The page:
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Varsities told to go for quality, not quantity

 | February 10, 2017

JobStreet says local institutions of learning need to raise the value of the degrees they confer.

Chook-Yuh-YngPETALING JAYA: An employment agency has urged local universities to be strict in demanding academic excellence from their students, saying this might result in a more favourable perception of the degrees they confer.

Addressing the issue of unemployment among local graduates, JobStreet country manager Chook Yuh Yng said employers generally considered graduates from overseas institutions as superior to their counterparts who studied at local universities.

She said this could be due to the general impression that it is easy to graduate from local universities.

“In some other countries you can actually fail your university exams,” she said. “And when you fail, you have to repeat until you are able to pass; otherwise you won’t get a degree.

“This is something we need to look into because we need to control the output and the quality of our graduates. We have to make sure all our graduates are ready to compete in the job market.”

There are 661 tertiary institutions in Malaysia, and the stiff competition has seen some private institutions lowering entry requirements as well as the requirements for passing a course.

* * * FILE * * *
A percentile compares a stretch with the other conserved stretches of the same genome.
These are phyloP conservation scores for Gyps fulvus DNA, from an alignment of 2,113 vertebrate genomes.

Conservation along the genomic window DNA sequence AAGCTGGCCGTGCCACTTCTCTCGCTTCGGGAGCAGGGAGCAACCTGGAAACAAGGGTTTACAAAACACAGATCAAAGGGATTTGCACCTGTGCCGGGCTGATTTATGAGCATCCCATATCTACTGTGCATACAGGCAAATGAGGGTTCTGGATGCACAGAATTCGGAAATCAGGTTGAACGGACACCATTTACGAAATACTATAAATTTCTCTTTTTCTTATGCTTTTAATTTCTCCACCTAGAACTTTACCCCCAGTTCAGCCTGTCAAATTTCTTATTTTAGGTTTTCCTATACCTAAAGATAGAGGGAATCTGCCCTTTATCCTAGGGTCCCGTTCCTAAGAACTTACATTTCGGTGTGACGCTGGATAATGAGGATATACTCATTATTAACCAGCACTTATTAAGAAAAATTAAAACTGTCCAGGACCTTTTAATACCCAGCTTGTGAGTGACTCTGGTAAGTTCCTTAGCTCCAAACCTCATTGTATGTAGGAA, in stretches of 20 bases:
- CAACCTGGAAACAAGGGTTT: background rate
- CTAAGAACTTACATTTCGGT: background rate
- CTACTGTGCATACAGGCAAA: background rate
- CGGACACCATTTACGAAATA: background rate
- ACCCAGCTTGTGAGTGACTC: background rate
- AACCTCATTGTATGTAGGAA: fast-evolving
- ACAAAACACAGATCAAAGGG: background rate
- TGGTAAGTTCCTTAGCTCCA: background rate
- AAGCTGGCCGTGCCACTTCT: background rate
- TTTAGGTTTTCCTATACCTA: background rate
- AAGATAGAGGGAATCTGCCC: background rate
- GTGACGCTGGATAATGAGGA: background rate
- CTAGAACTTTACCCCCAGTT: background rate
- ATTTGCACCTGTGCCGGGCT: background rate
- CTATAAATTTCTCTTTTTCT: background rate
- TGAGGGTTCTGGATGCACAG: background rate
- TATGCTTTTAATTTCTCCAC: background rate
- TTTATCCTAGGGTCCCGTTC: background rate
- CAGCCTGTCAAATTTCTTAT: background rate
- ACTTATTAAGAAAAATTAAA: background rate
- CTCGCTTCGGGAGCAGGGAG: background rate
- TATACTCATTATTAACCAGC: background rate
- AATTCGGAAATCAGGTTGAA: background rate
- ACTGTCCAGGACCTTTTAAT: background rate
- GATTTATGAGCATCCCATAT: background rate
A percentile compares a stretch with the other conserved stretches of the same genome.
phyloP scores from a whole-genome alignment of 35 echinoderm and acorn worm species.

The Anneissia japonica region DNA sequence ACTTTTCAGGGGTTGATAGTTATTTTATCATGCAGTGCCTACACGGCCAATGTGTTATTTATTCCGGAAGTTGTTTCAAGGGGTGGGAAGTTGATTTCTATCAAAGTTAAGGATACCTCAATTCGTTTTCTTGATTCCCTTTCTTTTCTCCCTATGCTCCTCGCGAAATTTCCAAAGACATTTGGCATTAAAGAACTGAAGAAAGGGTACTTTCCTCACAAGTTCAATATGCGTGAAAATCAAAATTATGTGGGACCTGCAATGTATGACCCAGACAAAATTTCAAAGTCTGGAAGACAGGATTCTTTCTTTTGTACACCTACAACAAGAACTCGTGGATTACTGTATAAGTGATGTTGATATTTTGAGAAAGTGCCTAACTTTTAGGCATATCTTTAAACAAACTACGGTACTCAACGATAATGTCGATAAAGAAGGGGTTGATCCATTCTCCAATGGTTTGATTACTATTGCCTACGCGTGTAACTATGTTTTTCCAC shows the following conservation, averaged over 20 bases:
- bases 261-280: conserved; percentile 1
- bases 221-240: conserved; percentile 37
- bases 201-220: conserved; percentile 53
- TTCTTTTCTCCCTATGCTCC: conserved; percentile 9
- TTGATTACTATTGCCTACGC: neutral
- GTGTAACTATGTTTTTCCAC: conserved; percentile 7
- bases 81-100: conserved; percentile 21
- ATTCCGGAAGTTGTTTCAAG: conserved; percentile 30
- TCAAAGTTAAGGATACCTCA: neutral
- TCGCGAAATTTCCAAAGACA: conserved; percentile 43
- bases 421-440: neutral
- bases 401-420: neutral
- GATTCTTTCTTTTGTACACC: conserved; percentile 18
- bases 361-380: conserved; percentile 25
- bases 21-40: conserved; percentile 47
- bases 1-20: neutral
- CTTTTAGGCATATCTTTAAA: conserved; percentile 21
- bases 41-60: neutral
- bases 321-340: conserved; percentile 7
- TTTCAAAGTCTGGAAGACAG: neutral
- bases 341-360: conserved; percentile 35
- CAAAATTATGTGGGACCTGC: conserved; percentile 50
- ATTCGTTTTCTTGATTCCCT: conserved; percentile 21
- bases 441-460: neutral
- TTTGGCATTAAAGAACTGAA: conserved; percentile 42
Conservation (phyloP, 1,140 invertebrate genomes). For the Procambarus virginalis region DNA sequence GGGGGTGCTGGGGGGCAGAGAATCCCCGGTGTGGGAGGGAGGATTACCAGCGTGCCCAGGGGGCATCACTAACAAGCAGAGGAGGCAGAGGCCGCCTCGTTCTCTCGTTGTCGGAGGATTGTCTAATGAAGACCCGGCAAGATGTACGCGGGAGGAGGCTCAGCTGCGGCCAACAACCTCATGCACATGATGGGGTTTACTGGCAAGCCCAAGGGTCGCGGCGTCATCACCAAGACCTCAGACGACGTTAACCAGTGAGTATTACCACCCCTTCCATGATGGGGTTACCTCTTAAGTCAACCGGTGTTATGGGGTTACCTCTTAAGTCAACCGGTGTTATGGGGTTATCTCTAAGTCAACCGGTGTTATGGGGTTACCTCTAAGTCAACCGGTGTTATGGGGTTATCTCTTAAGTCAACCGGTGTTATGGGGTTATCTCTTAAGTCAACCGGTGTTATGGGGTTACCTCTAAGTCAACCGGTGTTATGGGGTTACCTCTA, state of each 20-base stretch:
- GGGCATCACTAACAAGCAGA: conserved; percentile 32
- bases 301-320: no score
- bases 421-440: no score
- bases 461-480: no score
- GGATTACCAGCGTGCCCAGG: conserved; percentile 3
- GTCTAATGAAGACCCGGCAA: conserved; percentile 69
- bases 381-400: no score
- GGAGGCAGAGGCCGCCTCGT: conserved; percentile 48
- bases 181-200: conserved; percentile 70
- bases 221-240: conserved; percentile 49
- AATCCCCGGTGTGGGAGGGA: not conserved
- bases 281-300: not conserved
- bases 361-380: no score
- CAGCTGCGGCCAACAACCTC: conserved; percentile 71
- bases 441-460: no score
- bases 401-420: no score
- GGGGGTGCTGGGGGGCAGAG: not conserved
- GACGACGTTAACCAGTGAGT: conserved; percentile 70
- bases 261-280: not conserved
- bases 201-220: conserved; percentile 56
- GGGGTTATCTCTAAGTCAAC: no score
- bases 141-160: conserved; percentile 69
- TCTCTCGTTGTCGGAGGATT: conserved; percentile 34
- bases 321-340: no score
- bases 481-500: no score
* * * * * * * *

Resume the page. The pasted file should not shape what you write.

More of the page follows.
Noting this, Chook said the competition should be in producing quality instead of quantity.

P Kumanan, a business development manager at an international recruitment agency, said students entering tertiary institutions would have to be serious in planning their future. He said they should pursue degrees that were in demand instead of settling for just anything easily available.

He also said employers tended to demand proficiency in the English language and that they found graduates of local public institutions wanting in this respect.

“That’s the reason they prefer graduates of private local universities as well as those who graduate from overseas institutions,” he said.

Last year, former Universiti Malaya vice-chancellor Ghauth Jasmon said more than 400,000 Malaysian graduates were unemployed, and warned that the number was set to rise.


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